Session Type: Abstract Submissions (ACR)
Obesity is a major risk factor for the development of osteoarthritis (OA). Altered biomechanics have been postulated as the main causative mechanism, but recent data showing a higher incidence of hand OA in obese patients suggest the existence of a systemic component. Obesity is commonly associated with a state of low-grade inflammation, increased circulating adipokines and free fatty acids (FFA) released by adipose tissue. Whereas low-grade inflammation has received some attention in the recent years, little is known about the role of FFAs in OA pathogenesis. The aim of this study was to analyze effects of saturated (palmitate) and monounsaturated (oleate) FFAs on articular cartilage and chondrocytes.
Human Articular Chondrocytes (hAC) obtained from young healthy donors (21.3±2.9 years) were grown in monolayer cultures until confluence. For cell viability and caspase 3/7 activation assays, hAC were treated with 0.5 mM palmitate, 0.5 mM oleate or vehicle, in the presence or absence of 1 ng/ml IL-1β for 72 hours. For gene expression studies, shorter treatment time (24-hours) and lower IL-1β concentration (10 pg/ml) were used. Levels of proinflammatory factors, extracellular matrix proteins, extracellular proteases and endoplasmic reticulum (ER) stress markers were measured. In addition, bovine articular cartilage explants were cultured with FFA for 72 with or without IL-1β and cartilage integrity was studied.
Palmitate induced caspase 3/7 activation and cell death in IL-1β -stimulated hAC, and significantly upregulated IL-1β -induced IL-6 and Cox-2 gene expression as well as IL-6 protein secretion, whereas oleate had no additive effect. Exposure to FFAs did not modify type II collagen, aggrecan, ADAMTS-4, -5, and MMP13 gene expression after 24 hours. ER stress markers were potently increased by palmitate alone, but not oleate, and this effect was further enhanced by IL-1β. Preliminary experiments showed that palmitate accelerated cartilage destruction driven by IL-1β in bovine explants, as evidenced by a significant increase in cell death and glycosaminoglycan release.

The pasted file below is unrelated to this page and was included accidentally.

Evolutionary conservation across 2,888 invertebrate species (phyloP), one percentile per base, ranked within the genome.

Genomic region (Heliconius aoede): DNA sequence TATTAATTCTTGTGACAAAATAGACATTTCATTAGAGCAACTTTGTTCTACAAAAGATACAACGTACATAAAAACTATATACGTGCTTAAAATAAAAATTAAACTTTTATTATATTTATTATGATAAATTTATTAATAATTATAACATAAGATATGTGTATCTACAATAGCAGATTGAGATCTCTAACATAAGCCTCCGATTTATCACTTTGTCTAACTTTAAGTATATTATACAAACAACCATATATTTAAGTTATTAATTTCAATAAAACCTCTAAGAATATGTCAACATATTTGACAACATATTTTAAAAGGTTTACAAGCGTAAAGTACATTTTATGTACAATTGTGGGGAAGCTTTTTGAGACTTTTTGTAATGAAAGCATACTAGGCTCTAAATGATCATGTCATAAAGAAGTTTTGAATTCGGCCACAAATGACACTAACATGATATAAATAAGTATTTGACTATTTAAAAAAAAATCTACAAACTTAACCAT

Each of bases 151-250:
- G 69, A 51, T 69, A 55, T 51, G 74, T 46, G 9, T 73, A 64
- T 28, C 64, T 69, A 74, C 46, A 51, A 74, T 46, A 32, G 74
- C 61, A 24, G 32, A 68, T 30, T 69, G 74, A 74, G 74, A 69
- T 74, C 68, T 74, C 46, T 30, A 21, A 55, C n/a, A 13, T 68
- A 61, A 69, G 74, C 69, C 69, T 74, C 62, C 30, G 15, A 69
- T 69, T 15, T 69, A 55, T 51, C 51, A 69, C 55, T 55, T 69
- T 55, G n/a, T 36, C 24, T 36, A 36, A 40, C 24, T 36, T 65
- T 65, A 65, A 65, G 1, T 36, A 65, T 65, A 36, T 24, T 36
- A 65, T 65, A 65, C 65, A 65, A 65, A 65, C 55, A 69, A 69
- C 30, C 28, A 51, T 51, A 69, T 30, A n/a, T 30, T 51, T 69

Saturated fatty acids, specifically palmitate, have catabolic effects on articular cartilage and can accelerate its breakdown in the context of low-grade inflammation by synergizing with IL-1β to increase proinflammatory mediators, ER stress and caspase-associated cell death. Collectively, our data suggest that elevated levels of saturated FFA may contribute to OA pathogenesis in obese patients.
N. H. Rogers,
R. G. Smith,
M. K. Lotz,
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ACR Meeting Abstracts - https://acrabstracts.org/abstract/saturated-fatty-acids-act-synergistically-with-interleukin-1-beta-to-increase-inflammation-endoplasmic-reticulum-stress-and-cell-death-in-human-articular-chondrocytes/